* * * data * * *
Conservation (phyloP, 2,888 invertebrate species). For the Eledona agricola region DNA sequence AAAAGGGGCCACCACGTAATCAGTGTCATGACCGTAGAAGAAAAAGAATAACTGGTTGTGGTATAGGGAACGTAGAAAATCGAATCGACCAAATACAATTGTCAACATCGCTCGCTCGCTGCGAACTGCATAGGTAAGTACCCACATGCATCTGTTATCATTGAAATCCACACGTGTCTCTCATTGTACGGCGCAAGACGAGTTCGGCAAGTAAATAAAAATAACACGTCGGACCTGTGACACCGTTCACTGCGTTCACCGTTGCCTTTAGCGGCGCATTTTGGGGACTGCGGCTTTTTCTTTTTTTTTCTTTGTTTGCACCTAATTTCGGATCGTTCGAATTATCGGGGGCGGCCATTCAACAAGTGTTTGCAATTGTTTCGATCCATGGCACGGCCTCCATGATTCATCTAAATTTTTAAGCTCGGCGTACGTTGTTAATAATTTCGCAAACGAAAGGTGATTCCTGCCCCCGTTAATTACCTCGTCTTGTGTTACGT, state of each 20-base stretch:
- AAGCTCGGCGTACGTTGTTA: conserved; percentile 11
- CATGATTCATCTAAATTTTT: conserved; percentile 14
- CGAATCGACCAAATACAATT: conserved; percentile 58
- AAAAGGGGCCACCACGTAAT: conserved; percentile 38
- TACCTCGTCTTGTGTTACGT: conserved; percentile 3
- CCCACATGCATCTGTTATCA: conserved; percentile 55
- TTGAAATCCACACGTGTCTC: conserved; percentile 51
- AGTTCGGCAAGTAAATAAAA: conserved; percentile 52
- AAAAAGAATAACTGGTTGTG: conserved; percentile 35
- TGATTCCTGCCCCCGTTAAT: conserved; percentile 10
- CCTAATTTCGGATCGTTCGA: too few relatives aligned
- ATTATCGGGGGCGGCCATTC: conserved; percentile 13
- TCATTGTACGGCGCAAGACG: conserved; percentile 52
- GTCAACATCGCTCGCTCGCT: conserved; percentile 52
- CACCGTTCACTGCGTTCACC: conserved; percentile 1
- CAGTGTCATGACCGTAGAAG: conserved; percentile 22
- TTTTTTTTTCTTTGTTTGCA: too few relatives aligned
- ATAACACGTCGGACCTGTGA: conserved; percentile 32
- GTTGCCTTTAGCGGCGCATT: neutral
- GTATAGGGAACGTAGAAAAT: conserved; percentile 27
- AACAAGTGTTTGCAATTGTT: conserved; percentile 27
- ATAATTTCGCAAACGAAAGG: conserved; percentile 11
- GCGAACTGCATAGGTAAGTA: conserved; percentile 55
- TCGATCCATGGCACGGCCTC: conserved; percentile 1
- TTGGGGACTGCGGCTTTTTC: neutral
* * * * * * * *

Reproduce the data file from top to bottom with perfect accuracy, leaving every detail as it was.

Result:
Conservation (phyloP, 2,888 invertebrate species). For the Eledona agricola region DNA sequence AAAAGGGGCCACCACGTAATCAGTGTCATGACCGTAGAAGAAAAAGAATAACTGGTTGTGGTATAGGGAACGTAGAAAATCGAATCGACCAAATACAATTGTCAACATCGCTCGCTCGCTGCGAACTGCATAGGTAAGTACCCACATGCATCTGTTATCATTGAAATCCACACGTGTCTCTCATTGTACGGCGCAAGACGAGTTCGGCAAGTAAATAAAAATAACACGTCGGACCTGTGACACCGTTCACTGCGTTCACCGTTGCCTTTAGCGGCGCATTTTGGGGACTGCGGCTTTTTCTTTTTTTTTCTTTGTTTGCACCTAATTTCGGATCGTTCGAATTATCGGGGGCGGCCATTCAACAAGTGTTTGCAATTGTTTCGATCCATGGCACGGCCTCCATGATTCATCTAAATTTTTAAGCTCGGCGTACGTTGTTAATAATTTCGCAAACGAAAGGTGATTCCTGCCCCCGTTAATTACCTCGTCTTGTGTTACGT, state of each 20-base stretch:
- AAGCTCGGCGTACGTTGTTA: conserved; percentile 11
- CATGATTCATCTAAATTTTT: conserved; percentile 14
- CGAATCGACCAAATACAATT: conserved; percentile 58
- AAAAGGGGCCACCACGTAAT: conserved; percentile 38
- TACCTCGTCTTGTGTTACGT: conserved; percentile 3
- CCCACATGCATCTGTTATCA: conserved; percentile 55
- TTGAAATCCACACGTGTCTC: conserved; percentile 51
- AGTTCGGCAAGTAAATAAAA: conserved; percentile 52
- AAAAAGAATAACTGGTTGTG: conserved; percentile 35
- TGATTCCTGCCCCCGTTAAT: conserved; percentile 10
- CCTAATTTCGGATCGTTCGA: too few relatives aligned
- ATTATCGGGGGCGGCCATTC: conserved; percentile 13
- TCATTGTACGGCGCAAGACG: conserved; percentile 52
- GTCAACATCGCTCGCTCGCT: conserved; percentile 52
- CACCGTTCACTGCGTTCACC: conserved; percentile 1
- CAGTGTCATGACCGTAGAAG: conserved; percentile 22
- TTTTTTTTTCTTTGTTTGCA: too few relatives aligned
- ATAACACGTCGGACCTGTGA: conserved; percentile 32
- GTTGCCTTTAGCGGCGCATT: neutral
- GTATAGGGAACGTAGAAAAT: conserved; percentile 27
- AACAAGTGTTTGCAATTGTT: conserved; percentile 27
- ATAATTTCGCAAACGAAAGG: conserved; percentile 11
- GCGAACTGCATAGGTAAGTA: conserved; percentile 55
- TCGATCCATGGCACGGCCTC: conserved; percentile 1
- TTGGGGACTGCGGCTTTTTC: neutral